Craig Mitchell wrote:As much as the unit is powered by only a 9 volt battery - those with electronics background will know that such a power source can still deliver a high voltage but low amperage shock.
The resistance of the skin will vary the level of the shock. If someone is sweating, the resistance will be lower than someone is not.
The maximum voltage and current that can cause a shock without damage is 10 volts @ .005 amps. The amps are what cause the shock. So with a skin resistance of 1000 ohms, a 9 volt battery can cause around .01 to .02 amps, which is the muscular contraction level, but it wouldnt go much higher that than.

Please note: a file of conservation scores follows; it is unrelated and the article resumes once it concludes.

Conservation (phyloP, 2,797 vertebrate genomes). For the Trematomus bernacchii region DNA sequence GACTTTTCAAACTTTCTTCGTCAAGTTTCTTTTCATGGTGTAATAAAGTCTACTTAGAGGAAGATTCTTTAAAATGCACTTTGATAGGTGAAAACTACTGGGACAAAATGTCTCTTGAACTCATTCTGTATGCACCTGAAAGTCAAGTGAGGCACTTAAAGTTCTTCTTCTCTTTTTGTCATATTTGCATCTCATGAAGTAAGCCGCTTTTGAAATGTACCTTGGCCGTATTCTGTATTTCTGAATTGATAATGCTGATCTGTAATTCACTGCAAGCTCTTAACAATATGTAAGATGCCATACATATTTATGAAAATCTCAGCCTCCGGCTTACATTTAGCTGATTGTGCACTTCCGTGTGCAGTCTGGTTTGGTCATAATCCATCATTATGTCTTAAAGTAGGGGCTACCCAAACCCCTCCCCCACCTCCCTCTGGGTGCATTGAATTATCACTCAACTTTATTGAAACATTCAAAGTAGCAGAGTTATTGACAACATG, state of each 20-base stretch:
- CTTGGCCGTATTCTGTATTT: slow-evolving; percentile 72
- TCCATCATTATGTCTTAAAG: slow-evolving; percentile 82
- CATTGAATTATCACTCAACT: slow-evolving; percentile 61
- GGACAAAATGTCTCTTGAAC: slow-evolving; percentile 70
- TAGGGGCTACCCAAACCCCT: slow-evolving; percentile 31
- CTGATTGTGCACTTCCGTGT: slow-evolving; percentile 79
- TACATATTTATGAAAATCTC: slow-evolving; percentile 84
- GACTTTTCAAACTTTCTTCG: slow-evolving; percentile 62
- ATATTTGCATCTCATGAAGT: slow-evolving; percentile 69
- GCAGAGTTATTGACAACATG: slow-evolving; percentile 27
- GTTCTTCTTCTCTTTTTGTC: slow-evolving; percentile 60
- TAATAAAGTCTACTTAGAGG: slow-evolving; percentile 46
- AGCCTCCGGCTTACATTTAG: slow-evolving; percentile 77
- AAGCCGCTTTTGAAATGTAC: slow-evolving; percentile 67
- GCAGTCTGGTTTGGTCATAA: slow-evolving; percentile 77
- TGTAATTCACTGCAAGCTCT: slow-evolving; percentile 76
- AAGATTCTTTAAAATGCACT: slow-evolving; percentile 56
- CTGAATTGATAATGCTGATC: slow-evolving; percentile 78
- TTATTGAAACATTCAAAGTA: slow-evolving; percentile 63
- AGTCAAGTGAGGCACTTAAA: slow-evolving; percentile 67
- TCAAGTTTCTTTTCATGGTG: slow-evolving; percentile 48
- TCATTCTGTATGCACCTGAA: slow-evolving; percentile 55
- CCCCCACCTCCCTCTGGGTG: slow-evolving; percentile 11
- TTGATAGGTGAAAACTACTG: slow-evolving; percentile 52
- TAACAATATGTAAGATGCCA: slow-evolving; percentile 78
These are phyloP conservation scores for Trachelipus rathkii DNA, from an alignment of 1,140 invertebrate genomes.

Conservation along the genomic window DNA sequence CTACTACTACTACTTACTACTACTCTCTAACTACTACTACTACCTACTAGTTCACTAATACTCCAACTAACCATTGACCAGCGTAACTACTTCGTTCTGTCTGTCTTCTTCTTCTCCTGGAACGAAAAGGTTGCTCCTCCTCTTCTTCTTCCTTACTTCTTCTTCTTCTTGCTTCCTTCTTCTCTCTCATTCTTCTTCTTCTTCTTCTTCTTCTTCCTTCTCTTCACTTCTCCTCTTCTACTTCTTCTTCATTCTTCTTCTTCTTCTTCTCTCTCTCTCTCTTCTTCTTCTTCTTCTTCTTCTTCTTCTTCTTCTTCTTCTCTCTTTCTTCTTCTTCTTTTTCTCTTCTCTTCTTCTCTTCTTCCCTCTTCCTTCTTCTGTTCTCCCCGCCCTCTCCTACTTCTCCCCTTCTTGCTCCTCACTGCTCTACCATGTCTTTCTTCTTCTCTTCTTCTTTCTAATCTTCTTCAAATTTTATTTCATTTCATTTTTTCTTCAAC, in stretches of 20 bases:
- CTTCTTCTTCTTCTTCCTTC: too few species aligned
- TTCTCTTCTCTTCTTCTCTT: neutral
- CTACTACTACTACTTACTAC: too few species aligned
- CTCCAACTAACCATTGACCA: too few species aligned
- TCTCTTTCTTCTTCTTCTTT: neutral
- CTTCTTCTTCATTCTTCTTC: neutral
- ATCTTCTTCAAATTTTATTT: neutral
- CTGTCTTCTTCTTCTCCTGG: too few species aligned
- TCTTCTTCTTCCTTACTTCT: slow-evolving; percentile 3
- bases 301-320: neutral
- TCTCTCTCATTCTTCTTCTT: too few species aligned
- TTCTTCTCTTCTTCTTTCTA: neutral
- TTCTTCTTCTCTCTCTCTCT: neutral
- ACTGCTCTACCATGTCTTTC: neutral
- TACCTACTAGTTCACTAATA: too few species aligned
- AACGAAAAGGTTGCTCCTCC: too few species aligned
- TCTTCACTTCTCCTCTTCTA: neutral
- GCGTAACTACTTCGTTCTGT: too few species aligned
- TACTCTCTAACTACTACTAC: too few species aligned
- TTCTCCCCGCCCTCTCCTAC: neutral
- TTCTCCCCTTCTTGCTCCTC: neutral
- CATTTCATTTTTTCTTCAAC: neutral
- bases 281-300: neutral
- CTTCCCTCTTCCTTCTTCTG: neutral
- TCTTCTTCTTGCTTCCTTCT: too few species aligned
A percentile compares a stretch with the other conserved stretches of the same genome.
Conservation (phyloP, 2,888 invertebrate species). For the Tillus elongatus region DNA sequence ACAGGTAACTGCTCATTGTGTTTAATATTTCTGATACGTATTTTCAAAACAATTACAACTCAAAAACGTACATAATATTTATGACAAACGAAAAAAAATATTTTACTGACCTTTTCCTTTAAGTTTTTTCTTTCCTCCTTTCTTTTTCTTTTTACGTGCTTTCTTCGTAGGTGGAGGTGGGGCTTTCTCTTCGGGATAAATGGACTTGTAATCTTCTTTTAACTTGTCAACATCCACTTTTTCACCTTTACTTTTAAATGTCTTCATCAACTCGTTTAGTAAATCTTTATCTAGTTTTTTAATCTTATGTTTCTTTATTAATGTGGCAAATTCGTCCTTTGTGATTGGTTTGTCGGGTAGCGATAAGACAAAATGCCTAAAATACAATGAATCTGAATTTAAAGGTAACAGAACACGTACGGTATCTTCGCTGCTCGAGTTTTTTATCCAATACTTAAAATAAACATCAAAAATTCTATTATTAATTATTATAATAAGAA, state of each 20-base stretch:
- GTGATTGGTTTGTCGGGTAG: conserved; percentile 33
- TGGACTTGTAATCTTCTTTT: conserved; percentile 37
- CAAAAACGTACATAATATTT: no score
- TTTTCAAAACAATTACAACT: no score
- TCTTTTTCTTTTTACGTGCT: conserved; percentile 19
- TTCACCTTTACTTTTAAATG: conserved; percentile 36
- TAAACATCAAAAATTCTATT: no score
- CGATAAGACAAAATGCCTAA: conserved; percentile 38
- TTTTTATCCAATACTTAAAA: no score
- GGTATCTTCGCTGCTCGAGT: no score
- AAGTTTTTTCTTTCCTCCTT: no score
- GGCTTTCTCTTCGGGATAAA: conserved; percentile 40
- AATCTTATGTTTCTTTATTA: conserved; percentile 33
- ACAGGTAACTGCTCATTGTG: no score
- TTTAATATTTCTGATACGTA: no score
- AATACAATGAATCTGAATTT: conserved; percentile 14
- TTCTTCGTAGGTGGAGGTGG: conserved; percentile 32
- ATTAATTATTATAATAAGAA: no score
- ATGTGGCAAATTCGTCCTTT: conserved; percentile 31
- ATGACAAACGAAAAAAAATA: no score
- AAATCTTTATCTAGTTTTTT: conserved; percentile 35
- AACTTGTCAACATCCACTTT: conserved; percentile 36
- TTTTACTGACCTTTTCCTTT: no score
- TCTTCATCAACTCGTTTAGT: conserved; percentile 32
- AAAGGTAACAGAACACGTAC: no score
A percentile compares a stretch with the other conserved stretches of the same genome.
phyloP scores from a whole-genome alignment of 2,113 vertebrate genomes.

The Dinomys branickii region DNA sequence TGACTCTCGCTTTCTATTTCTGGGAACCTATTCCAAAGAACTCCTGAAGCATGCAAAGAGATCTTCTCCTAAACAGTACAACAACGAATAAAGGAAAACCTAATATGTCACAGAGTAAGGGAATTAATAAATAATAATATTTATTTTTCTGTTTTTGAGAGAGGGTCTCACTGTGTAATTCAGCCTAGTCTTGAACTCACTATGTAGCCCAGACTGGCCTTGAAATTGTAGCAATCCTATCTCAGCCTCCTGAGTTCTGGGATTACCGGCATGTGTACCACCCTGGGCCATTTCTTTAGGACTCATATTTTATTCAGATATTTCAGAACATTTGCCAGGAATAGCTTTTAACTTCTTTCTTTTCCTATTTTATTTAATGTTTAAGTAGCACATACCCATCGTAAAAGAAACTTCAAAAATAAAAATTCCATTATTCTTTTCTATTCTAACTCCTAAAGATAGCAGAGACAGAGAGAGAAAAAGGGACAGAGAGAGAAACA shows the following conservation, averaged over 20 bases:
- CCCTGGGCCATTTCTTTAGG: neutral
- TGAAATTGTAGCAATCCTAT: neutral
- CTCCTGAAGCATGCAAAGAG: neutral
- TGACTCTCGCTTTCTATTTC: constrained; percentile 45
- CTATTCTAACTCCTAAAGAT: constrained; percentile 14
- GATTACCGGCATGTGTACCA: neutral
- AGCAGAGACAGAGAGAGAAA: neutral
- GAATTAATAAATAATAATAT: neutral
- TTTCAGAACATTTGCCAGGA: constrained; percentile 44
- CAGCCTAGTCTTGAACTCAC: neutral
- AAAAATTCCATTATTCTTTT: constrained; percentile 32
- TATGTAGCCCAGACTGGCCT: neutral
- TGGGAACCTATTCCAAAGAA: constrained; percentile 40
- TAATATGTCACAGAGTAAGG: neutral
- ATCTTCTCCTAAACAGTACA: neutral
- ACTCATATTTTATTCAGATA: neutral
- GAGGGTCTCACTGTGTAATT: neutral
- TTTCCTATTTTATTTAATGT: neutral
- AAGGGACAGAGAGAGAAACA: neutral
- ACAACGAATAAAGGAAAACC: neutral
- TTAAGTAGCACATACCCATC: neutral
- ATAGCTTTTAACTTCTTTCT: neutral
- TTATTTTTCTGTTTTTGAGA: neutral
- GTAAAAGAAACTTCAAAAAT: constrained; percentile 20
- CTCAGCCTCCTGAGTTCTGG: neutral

I = e/r (I=amps, e= voltage, r=resistance)